Ben Ager, Jamie Oxenbould, David Terry, Karen Pang, Jennifer Corren and Michelle Doake in Gary Baxter's CAMP. Pic Steve Lunam
Ben Ager, Jamie Oxenbould, David Terry, Karen Pang, Jennifer Corren and Michelle Doake in Gary Baxter’s CAMP. Pic Steve Lunam

Most of us have been camping at least once in our lives, vulnerable to erratic weather and ghoulish nocturnal animals.

Gary Baxter’s new play, CAMP, which opened at the Ensemble Theatre last night, delves boldly into the despair, disunity and desperation of a group of friends eager to unwind in an over-popular and noisy camping site.

We meet the argumentative and stressed couple, Maggie and Jack, (played enthusiastically by Michelle Doake and David Terry), so disorganised, they have to borrow much of their tenting gear.  Jack, however, manages to remember to bring copious amounts of alcohol.

In contrast, easy-going couple Cynthia (Karen Pang), breadwinner of the household, and droll and amusing Danny (Ben Ager), happy househusband, are mostly oblivious to the problems around them, bringing much needed peace amongst the trauma.

Both of these couples are accompanied by their children who remain offstage.  This works well as we hear their occasional voiceovers.

Our third couple is the funny and compulsively neurotic Peter – “where’s my hammer!” – (played with some great comic moments by Jamie Oxenbould), and his professional housewife spouse, Julie (Jennifer Corren), striving to live with her husband’s timetable.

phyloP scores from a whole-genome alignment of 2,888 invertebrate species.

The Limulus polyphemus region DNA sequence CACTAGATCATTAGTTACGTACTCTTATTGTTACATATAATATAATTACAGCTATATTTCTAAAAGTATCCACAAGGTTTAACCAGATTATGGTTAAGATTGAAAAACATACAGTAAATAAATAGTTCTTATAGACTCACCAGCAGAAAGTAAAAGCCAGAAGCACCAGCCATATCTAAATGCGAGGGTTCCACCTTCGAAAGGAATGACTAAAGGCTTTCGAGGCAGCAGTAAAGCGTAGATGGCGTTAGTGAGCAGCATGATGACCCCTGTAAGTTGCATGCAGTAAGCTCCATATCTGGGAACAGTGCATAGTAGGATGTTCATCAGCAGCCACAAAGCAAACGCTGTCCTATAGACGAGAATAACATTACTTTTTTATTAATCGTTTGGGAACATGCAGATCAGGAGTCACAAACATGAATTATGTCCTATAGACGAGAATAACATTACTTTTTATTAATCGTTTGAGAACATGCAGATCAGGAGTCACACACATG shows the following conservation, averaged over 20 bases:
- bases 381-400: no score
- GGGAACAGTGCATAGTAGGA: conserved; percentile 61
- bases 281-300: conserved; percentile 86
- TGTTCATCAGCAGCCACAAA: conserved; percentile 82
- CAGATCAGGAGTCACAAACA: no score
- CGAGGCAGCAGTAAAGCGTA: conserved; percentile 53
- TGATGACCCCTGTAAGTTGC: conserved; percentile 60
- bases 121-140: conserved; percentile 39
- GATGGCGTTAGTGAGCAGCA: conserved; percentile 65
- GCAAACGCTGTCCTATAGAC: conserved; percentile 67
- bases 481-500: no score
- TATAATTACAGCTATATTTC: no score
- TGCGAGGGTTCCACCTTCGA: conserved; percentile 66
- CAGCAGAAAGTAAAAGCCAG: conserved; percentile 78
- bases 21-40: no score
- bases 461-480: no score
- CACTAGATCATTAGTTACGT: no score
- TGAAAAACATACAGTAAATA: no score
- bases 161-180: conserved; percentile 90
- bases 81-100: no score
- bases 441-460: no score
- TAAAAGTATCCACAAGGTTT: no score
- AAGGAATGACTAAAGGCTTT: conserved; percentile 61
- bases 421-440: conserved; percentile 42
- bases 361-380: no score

Not all three married couples are happy.  Their marital problems are not extensively explored, but remain secondary to the farcical, almost slapstick genre of this play. The humour of turmoil in a supposed ideal holiday gone wrong.  Some of the argument scenes could perhaps be pulled back in volume and intensity to reach their maximum effect.

People will identify with CAMP, the human error that plagues us, especially at critical times.  Those who love or hate camping will remember the uplifting spirit of adventure and the downright annoying obstacles that occur in the outdoors –  sharing the showers, the incongruent weather, the exposure to neighbourly noise – it’s all here in Baxter’s play, drawn from his own personal experience.  The play is directed with great energy and verve by Mark Kilmurry.

The lighting by Matthew Marshall is superb, the warm sunsets, the glow from inside the campervan.  So too is the set design by Anna Gardiner, very Australian landscape colours and props, which lend themselves to such a recognisably Australian play.

The appropriate choice of music, from modern to bombastic, was well orchestrated by Daryl Wallis.

Gary Baxter’s CAMP runs at The Ensemble Theatre from Thursday September 26th to Saturday October 26th.